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Mt. Pulaski , Illinois
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May 10, 1951     Times
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May 10, 1951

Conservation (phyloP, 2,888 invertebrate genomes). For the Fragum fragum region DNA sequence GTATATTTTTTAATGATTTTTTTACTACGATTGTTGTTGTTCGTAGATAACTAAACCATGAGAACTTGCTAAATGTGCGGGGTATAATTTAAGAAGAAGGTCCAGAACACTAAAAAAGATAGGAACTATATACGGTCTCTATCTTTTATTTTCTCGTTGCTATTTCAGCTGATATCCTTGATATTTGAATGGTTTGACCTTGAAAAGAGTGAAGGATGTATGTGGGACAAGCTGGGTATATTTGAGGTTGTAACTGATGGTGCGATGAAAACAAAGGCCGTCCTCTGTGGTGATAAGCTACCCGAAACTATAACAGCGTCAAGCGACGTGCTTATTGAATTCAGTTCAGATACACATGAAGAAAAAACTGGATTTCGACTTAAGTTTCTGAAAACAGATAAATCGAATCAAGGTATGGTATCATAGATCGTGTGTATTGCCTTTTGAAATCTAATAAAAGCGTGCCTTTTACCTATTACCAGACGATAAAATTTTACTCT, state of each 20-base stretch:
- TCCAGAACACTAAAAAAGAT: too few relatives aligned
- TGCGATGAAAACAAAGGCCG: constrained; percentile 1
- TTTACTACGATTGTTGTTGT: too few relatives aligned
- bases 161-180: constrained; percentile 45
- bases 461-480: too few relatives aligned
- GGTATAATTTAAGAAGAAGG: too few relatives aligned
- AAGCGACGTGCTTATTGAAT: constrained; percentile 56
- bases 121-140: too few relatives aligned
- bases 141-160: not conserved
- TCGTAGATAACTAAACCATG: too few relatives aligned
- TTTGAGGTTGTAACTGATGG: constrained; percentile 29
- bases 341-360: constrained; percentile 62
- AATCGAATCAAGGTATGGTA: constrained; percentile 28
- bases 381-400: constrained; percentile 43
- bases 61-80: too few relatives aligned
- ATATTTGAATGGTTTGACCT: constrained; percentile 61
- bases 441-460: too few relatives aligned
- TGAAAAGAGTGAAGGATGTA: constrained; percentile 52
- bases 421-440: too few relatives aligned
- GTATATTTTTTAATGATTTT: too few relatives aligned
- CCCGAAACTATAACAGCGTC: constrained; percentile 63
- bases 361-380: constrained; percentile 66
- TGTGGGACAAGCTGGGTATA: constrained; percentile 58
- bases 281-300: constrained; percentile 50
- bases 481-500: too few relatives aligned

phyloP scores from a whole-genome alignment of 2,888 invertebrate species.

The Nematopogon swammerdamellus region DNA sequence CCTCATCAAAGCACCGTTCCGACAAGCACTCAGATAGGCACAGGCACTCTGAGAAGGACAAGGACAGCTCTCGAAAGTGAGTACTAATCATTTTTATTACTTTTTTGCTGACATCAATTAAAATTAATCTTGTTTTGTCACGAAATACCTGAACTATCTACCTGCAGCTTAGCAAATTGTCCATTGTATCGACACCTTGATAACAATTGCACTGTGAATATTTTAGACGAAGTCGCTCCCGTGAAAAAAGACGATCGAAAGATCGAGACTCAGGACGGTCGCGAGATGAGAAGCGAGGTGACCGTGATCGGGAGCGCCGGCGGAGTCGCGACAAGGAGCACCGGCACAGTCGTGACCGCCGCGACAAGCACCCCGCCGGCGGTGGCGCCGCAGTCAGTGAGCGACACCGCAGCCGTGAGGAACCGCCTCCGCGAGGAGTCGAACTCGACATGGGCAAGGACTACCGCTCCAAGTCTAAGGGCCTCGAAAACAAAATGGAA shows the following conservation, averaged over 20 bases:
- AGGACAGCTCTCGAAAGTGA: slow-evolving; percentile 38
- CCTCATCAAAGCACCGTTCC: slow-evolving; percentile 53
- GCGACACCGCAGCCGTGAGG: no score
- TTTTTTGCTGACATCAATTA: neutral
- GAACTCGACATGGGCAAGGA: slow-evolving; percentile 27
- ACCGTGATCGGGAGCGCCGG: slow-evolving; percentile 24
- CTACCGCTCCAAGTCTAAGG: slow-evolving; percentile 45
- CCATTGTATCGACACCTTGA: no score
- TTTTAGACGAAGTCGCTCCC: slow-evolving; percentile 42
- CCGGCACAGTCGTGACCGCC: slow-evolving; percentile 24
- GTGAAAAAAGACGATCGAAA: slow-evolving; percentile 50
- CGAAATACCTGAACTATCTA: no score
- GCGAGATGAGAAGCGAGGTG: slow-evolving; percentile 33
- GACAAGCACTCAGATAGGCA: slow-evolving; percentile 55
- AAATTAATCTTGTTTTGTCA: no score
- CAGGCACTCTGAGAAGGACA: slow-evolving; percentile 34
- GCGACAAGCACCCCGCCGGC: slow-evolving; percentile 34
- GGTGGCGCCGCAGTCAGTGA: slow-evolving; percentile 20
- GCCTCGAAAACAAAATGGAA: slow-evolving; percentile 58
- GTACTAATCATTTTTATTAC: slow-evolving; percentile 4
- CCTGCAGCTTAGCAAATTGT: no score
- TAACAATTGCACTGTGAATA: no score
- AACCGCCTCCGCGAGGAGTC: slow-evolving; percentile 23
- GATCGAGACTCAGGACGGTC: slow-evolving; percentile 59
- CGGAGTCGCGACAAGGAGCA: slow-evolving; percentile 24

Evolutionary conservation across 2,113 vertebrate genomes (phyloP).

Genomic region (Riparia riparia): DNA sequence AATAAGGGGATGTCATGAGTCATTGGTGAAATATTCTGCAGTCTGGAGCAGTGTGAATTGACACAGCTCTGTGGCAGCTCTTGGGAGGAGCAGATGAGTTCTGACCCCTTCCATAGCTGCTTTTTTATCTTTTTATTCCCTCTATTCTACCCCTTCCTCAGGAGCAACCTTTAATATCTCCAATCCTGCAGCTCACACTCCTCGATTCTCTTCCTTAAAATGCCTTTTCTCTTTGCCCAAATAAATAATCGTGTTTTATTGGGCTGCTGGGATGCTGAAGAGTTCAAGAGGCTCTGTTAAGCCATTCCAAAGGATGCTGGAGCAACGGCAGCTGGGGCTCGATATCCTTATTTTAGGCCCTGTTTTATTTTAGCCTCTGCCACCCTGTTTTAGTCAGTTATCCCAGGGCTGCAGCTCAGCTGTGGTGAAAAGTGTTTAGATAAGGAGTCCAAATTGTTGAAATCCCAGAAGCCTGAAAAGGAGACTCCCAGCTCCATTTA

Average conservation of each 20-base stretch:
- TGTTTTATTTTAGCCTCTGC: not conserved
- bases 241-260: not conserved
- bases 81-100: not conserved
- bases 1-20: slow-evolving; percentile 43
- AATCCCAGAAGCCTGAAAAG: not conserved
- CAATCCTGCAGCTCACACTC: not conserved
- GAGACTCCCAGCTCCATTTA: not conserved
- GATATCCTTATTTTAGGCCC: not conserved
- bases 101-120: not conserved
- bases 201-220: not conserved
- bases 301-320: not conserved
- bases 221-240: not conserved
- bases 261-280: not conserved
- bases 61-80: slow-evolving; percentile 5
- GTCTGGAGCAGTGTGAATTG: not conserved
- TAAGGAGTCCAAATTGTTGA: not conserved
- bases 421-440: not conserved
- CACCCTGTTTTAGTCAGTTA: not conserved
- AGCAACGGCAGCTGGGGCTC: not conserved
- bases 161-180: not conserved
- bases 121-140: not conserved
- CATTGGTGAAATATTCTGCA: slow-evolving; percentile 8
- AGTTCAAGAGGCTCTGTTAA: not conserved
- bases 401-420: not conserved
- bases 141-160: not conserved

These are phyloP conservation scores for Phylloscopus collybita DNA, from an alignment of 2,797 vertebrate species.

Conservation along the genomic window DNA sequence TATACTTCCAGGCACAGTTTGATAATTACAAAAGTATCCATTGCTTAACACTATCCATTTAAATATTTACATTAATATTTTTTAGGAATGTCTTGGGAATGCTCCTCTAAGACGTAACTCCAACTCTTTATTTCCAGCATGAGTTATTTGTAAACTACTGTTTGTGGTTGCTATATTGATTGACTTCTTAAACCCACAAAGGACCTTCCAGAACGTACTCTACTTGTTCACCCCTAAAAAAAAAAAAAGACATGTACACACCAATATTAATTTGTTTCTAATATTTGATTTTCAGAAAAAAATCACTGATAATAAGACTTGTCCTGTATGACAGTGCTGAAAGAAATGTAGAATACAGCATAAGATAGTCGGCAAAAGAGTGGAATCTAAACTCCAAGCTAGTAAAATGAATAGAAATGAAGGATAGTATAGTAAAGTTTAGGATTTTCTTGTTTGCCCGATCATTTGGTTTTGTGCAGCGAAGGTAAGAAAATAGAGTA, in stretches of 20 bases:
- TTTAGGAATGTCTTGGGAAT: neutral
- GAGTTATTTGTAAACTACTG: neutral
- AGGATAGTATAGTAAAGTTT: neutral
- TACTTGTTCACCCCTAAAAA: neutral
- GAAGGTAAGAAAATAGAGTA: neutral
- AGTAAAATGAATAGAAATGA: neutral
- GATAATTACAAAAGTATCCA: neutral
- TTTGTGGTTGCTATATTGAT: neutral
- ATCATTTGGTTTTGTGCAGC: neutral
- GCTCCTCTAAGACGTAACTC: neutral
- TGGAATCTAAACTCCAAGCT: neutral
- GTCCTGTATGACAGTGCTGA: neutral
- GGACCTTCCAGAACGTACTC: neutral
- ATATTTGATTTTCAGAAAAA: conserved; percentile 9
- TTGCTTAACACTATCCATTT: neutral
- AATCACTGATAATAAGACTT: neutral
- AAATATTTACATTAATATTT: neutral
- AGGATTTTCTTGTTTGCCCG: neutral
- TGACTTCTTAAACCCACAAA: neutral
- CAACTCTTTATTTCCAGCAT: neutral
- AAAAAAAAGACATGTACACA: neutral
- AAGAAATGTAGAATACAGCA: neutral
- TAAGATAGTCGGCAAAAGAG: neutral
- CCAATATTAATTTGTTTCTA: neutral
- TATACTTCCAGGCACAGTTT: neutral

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:: i ¸ ::: unt Pulaski Times-News  . MOUNT PULASKI, ILLINOIS. THURSDAY, Annual Spring Band soosv00 ANNUAL BAND PARTY School BandSunday-2:30 The annual party of the Mount Has ged By Les Werntz. treat of the year, m this community communities al- to, will be the concert of the high school band Sunday, May 13, m the high school the direction of Di- Which numbers 65 had an especially With the crowning their winning the and state first as well as, hav- number of solo winners at both state they have ever Were 29 winners at and 17 at the state• In the Sunday after- na will be contest drew such high- COmment from the numbers will be part of the pro- peppy marches word of advice Will be present on appreci- your applause these young Will bring you ad- O. ZUMST£1N SYNOD Zumstein, pastor Lutheran ehur- the 32d annual the Illinois Synod BLUE SHIELD DRIVE Pulaski high school band which is given by the Band Boosters FOR HOSPITAl- CARE each year following the district and state contests, was held on OPENS ON TUESDAY Monday night at the high school and proved to be the most enjoy- A "kickoff' meeting, to be at- able event the band members tended by volunteer workers and and their families, and Band farm and civic leaders from all Booste r members have ever par- over Logan county will be held ticipated in. at the K. of C. Hall in Lincoln on Table decorations were Purple Tuesday, May 15, at 6:30 p. m. and Gold with spring flowers in (CST) for the purpose of discuss- abundance. Favors for the band ing the special enrollment in the Blue Shield Medical .Surgical Plan and a re-enrollment in the Blue Cross Plan for Hospital Care. Dates for the enrollment will be May 15 thru May 26. Up to this time, Logan county residents have been able to re- ceive the fine hospital care pro- tection afforded them by Blue Cross thru the HIA. Now, dur- ing the coming enrollment per- iod, Blue Shield will also be a- vailable for those who wish to prepay their doctor's bills for medical, surgical, and obstetrical ;are. During this enrollment period, ¢olunteer workers will be found daily in a booth on the west side of the square in Mount Pulaski. Residents of the community may receive information here relative to the drive. Eligible residents are those perosns ,vho are self- employed or working in groups of less than five persons. The subscriber must be under 66 years of age, but a husband or wife over 66 may be enrolled on the family membership by the eligible spouse. Once a person becomes a member, there is no age limit. All unmarried child- ren under 19 years of age may also be enrolled on the family membership and receive the same liberal benefits as the sub- were miniature harmonicas that i really played. An unusually large number were present for the potluck sup- per at 6:30 after which Band Director Lester Werntz presented the band personnel with their a- wards won in district and state contest competition this year. And, there were a lot of them. Some of .the youngsters are go- ing to be worn out carrying them around if they get many more-- and they will! Program New Feature A new and enjoyable feature of the evening was a program sponsored by the Band Boosters, thus giving the musicians an op- portunity to be entertained in- stead of having to do the enter- : taining. The Mountainaires, Mount Pu- laski's barbershop quartet-- C. A. Harvey, Roy Beckers, John Romanotto and Frank Turley m opened the program so entertain- ingly that the audience didn't seem to care whether they heard anything but good, close har- mony. The inimitiable Grace Hamm again convutse her aual- ence with an improvised skit of her own imagination with band director Werntz as her theme. Don Neaville (see picture in this issue) also picked on the MAY 10, 1951 NUMBER 41 New Street Markers Erected First 0i Week By Volunteer Workmen JEAN KINERT WED TO LEONARD GAYDOS, VIRDEN, SATURDAY Announcement has been made of the marriage of Miss Jean Kinert, daughter of Earl F• Kin- eft of Mount Pulaski, to Leon- ard R. Gaydos, son of Mr. and Mrs. George Gaydos of Virden. The wedding took place at 10 a. m. Saturday, April 28, 1951, at the Cathedral of the Immacu- late Conception in Springfield. Rev. Frank J. O'Hara officiated at the double-ring ceremony. Attendants were Miss Earline Kinert of Springfield, sister of the bride, and Ervin Gaydos of Virden, brother of the groom• . For her wedding the bride wore a navy blue suit, with navy ac- cessories and an orchid corsage. The bride, a graduate of the Mount Pulaski township high school, has been employed for the past year at the Bureau of Internal Revenue in Springfield. The couple left immediately following the ceremony for Chi- cago and points in Wisconsin. They will make their home in Rockford where Mr. Gaydos has employment. CHESTNUT WOMAN HEADS UNIVERSITY MOTHERS GROUP Mrs. Merritt M. Williams of Chestnut, Logan County, Satur- day, May 5th, was elected presi- dent of the Illinois University ;Mother's Association at a meet- ing held at the University of Illinois• The election was held at the 31st annual Mothers Week-end, held each year the week before Mothers' Day. Approximately 100 Posts and Markers Put at Intersections. Approximately 100 street mark- er posts were placed at the in- tersections of Mount Pulaski streets Monday by volunteer workers. Several more are yet to be placed. A volunteer crew was on hand Sunday morning to get the work ,rolling, but rain put a stop to their efforts after only a few had been placed• Monday morning, however, volunteers again went to work and before the day was • ended they had erected about 100 steel shafts• Working on a speed. production plan that enabled them to place three posts every five minutes at times, they cov- ered a lot of territory with only a small number of workers. The Mount Pulaski Telephone Company used their posthole dig- ger to sink the holes; then a- long came the concrete mixer furnished by Harold Ryan, and the fire truck manned by Cha Wagner, to furnish the water as the concrete was mixed at each hole and dumped in around the steel shafts. The work of putting the street sign markers on the steel posts was done the following day and they certainly make an at-. tractive looking marker. It is also planned to place block numbers on them at an early date. Volunteers as far as we're able to learn, were: Fred Mayer, Ruwe, Herbert Suedmeier, Charl- es Hanslow, Jr., Chas. Wagner, Dale Neaville, Raymond Hahn, Fritz Lipp and Sam Bertoni. The project was sponsored by the church in St. May 14 to 17. scriber• will commem- of Lutheranism Mr Williams was the former [Dorothy Hershey, daughter of Chamber of Commerce and the John T. Hershey, Mount Pulaski. funds raised last fall by sub- scriptton over the entire city. band maestro with a satirical di- rtine of "Cocktails For Two." .... his ! He again made a blg hit with J IF ed W R ind comedy interpretation, carla ann Johnny Christensen entertained with a group of popular song  • e eu in honor of the lGal/ Bon Franklin Clark of the United in America, ll]M  =ed Sunday numbers with the former squeez- special Centennial n May 15th To Lincoh Girl (Contlnuedon Page l5) • "I Will include Dr. I of the: Theological Ceremony Performed E BKND IN CONCERT GETS At Methodisl Church APPLAUSE In Lincoln. The Mount Pulaski Grade Letters ,. Norma Bree, daughter of School bands covered themselves Mr. and Mrs. Charles Bree, of with glory Sunday afternoon in Lincoln, ,and Gary Bobell, son of their first concert, under the di- Mr. and Mrs. Russell Bobell, liv- rection of Lester B. Werntz. baseball letters tng west of Mount Pulaski, were When we said bands, we to members of the united in marriage Sunday, May meant bands--three of them. The Township high 6, at 7:30 p.m. The double ring fourth graders had a band of last Thursday at ceremony was performed in t.e their own with real instruments of the 1to- First Methodist church by the and they really played them. The Where they were pastor, Dr. J. T. Marshall Crapp, junior band is made-up of young in the presence of 200 friends anti stets who have not as yet reach- by Prof. L. L. Hat- ,elatives. ed the requirements necessary with a pre- The organist was Mrs. Joseph for playing in the grade school letters by Coach Ioblit of Atlanta and the soloist band. Then the regular grade Who complimented was Miss Lois Baker of Lincoln. school band, many of whom are SUccessful seasons Miss Bree was given in mar- in the high school band, played awards were as fol-riage by her father. Her gown the last half of the program was of white slipper satin, lea- and their performance was so Hahn, Bill turing a deep V neckline and splendid that it was hard to as- fitted bodice, which came to a sociate them with just a grade Jim Brown, Dick Ey, Ray point in front and back. The school band. ! Veech, Eddie sleeves were long and pointed. The first part of the program Mason and The full skirt was made entrain included numbers by the fourth grade and junior bands, as well Honor letters with chantilly lace encircling the as solo and ensemble numbers. Wallace Schroth hemline. - -- -" silk Every number was handled 1 Lowe, Haldane The bride's circular yen ,, splendidly and received a nice d Lucas, Bob l illusion was edged wlm .l,,,,- [d Holmes. [tilly lace and fell from a fac_- bit of applause. The last part of the program rs--- Bill Dittus, !framing bonnet which was try,: featured the grade school band Romer, Delmarlmed with seed pearls. _ ],' in a variety of numbers_includ- 'e, Ray Richner, jewelry was a single.su-^_ ing a demonstratmn ot .urum rudiments by Eugene -roscnauer lg, Glen Mason, pearls, given her by tne gta,::: and a special trombone number Ed Froschauer, Her cascade bouquet was of  Harry Hahn, Ger-nations and stepnan.°Lls "  with five trombones berg lea- with a white satin ru..,,. --o: also awarded to also carried a handkerchlel, one tured. A free will offering was taken Suedmeier and that her mother carried on her at the intermission and $46.00 be Hein, Mary- wedding day. Reinders, Mrs Lowell Bree of Lincoln, was contributed. This will used by the band for a picnic Linch 20) as a / 173. Died Tuesday:l Services Today Had Sullered Heart Attack About Two Weeks Ago. Dr. Fred W. Reinders, lifelong resident of Mount Pulaski and vicinity and well-known profes- sional man, died. at 1:40 p.m. Tuesday, May 8, 1951, at his home on North Vine street, in Mount Pulaski. He was aged 73 years, 7 months, and 28 days• HIS health had been failing for many months, and he had only returned home on April 29, fol- lowing a stay of over two weeks at St. Clara's hospital, Lincoln. Dr. Reinders was born Sept. 10, 1877, on a farm one mile north of Mount Pulaski; a son of John and Anna Danner Reinders. In his early youth he attended the old Buchanan school north- west of the city, and after the family moved into Mount Pulaski he attended the old grade and high school in the east part of the city. Following his local schooling, he studied dentistry in Indianapolis, Ind., and after his graduation returned home and began the practice of dentistry, this being 40 years ago. He con- inued his profession until re- cent months, having had to give up his work due to ill health. Dr. Reinders was twice mar- ried. His first wife was Eugenia Duboce, daughter of the late Mr. and Mrs. M. A. Duboce. A few years after her death, he mar- tied Mrs. Hazel Potter Beckers (Continued on 6) LOUISE BAKER OF CHESTNUT MABRIED TO CHICAGO MAN Miss Louise Baker, daughter of Mr. and Mrs. Richard Baker, Chestnut, and Charles Robert Williams of Chicago, were united in marriage Saturday, April 28, 1951, in the Christian church in i Eureka, Ill. The ceremony was i performed by the groom's er, Rev. Charles Williams Sr. The bride, who was given in marriage by her father, wore an ice blue afternoon dress, trim- med with satin. Her shoulder- length veil was fastened to a satin cloche, and she carried a bouquet of lilies of the valley. Following a reception at the home of the groom's parents. The couple departed on a trip through the south and east. After June 1 they will make their home in Chicago, where he is employ- ed. ,, ...... The Senior Girl Scouts are plan ning a trip to Chicago in June and with this idea in mind will sponsor a wste paper drive on Saturday, May 12. The drive will get under way at 9 a.m. Please have your papers tied in bundles and placed where they can readily be seen by the work-. ers. A canvass of the rural com- munities will also be made, : Your support will be by i,,